When we added it it all up we reckon we paid around £75 for the two of us to get to Shanklin from Stamford, and it took an effortless, unhurried seven hours from our door to the reception of the hotel. I reckon that compares pretty well to driving and queuing (and paying) for the car ferry. Standard Class travel would have cost even less, of course, but with First at those prices, why on earth would we go Standard? Or drive?

View from our window on arrival
View from our window next morning!

The weather on the
Isle of Wight!

Our room was not advertised as having a sea view (which costs extra, apparently), but I was quite happy with this view of the sea!

The rain subsided and we went for a walk along the seafront and then inland to the old village, where we had dinner at a restaurant chosen from Trip Advisor, and from reading the menu outside and made a mental note of another restaurant to use the following day. We did not get very wet although the rain came and went a bit, and our jackets dried out well enough in our lovely hotel room which actually had coat hooks, not that common a feature.

On the Sunday morning we were down to breakfast in good time, waited service here with some buffet items. Brilliant view out to sea from the breakfast room, but facing east on a bright, sunny morning meant we could not actually look out much because the sun was straight in our faces ...

Island Line train preparing to leave Shanklin for Ryde
Isle of Wight Steam Railway train at Smallbrook Junction
Off to Shanklin station to buy our Island Liner tickets which gave us the run of both island railways for the whole day. First off to Smallbrook Junction where the Steam Railway meets the electrified Island Line. The ride on the ex-Tube stock was a lot more interesting than on the gloomy afternoon the day before: we could see the sea in places, the countryside and towns in others. It was warm and sunny when we got off at Smallbrook and went over to the platform where a steam train already stood waiting. No queue for a ticket, we just showed our Island Liners and went to find a seat. The ancient suburban coaches (also from London but much older than the 1938 Tube stock we'd just used!) had separate compartments with a door each, and finding a compartment to ourselves proved impossible, but two seats together was easy enough. This train took us straight to  Wootton at the other end of the line. Had we chosen, it would have been possible from here to catch a bus to East Cowes or to Newport, but although there would have been time for a little wondering we decided just to go for a brief walk and catch the next train back, thus we would have ridden behind both the locomotives in steam that day and on both sets of vintage coaches. The dark green Southern Railway livery looked really great on a sunny day and the whole railway was full of atmosphere.

Between trains at Havenstreet - you'd also be between trains
if the trains were both here
We got off the next train at Havenstreet (or Haven Street as its station name boards read) which is the main station on the line where the preservation work is done and the visitor facilities are. We had a glass of beer and watched the trains for a bit, avoiding the "Railway Folk" who were there to add a bit of extra entertainment for children, but it is a long time since we last needed that facility (although the time will come again when the grandchildren are not much older!). We then visited the museum, the carriage works and the gift shop (gifts for the aforesaid grandchildren) and had coffee and cake - there was an ice-cream in there somewhere, too, but I can't remember when we had that - and caught a train back to Smallbrook Junction. Everything at Havenstreet and throughout the day was of the highest quality and I cannot recommend the Isle of Wight Steam Railway highly enough: it is one of those good days out that will stay with me for a long time.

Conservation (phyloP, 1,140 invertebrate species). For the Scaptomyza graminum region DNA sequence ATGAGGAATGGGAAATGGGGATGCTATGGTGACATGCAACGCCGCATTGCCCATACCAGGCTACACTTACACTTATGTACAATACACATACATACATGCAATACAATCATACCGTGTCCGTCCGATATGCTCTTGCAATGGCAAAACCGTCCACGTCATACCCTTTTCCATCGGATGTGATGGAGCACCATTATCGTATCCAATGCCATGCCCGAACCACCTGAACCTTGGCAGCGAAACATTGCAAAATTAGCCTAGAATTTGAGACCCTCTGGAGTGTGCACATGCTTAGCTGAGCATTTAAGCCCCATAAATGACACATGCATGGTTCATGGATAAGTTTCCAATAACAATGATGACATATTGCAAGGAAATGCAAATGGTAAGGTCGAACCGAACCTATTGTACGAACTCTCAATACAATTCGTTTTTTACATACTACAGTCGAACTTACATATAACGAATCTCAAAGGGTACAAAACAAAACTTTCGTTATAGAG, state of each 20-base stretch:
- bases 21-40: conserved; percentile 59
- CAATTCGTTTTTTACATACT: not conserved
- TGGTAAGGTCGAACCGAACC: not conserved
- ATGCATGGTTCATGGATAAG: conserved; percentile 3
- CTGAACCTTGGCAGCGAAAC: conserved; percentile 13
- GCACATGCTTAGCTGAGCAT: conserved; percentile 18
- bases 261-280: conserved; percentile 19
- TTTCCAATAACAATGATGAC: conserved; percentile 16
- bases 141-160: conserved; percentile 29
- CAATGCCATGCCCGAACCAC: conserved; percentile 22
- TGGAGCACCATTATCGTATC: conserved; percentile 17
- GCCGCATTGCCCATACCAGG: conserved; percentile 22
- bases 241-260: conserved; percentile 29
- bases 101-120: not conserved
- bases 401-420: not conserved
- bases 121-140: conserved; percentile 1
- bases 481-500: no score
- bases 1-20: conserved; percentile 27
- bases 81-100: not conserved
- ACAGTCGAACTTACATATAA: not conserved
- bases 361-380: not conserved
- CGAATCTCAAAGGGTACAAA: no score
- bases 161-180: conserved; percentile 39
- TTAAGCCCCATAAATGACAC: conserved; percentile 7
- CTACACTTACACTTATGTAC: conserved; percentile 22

At Smallbrook we went back to the Island Line and could have used it for the rest of the day to
explore the east side of the island, but there is more to life than squeezing every last penny out of a rover ticket and we just travelled as far as Sandown and walked to the seafront there, from where we could see Shanklin along the bay. We decided to walk along the promenade which was well-maintained all the way along the beach to Shanklin, joining where we had walked the previous evening. The tide was well is, so walking on the actual beach was out of the question, and even with a calm sea we did have to dodge the spray in places!

We made our way back to our hotel and enjoyed a swim in its small swimming pool, and then went out for dinner at the restaurant we had identified the night before in the old village, telephoning first to reserve a table, which turned out to have been wise as it was very busy (this is a Sunday!) and some people did have to be turned away.

There was no planned agenda for the Monday provided that we ended up at Portsmouth by bedtime, so we had a leisurely breakfast and checked out. The hotel kept our luggage for us and we took the bus to Ventnor, which had been the next station along the line before it was truncated at Shanklin.

At Ventnor we first visited its small heritage museum where we discovered that this had been a small, poor, fishing village before it became a health resort for those suffering from the respiratory diseases of the industrial era, and then the railway came and became a more general holiday resort. The railway has since gone and town has suffered somewhat from the shrinkage of its tourist business, like so many other English resorts, but it is picking up again now. We had a fantastic ice-cream at a place called Crave a few doors down from the museum and after a walk along the seafront, coffee at the art deco Winter Gardens pavilion then caught our bus back to the hotel.

Reunited with our luggage we now walked to the station for the last time on this trip and bought two single tickets to Portsmouth Harbour for the next exciting stage of our holiday.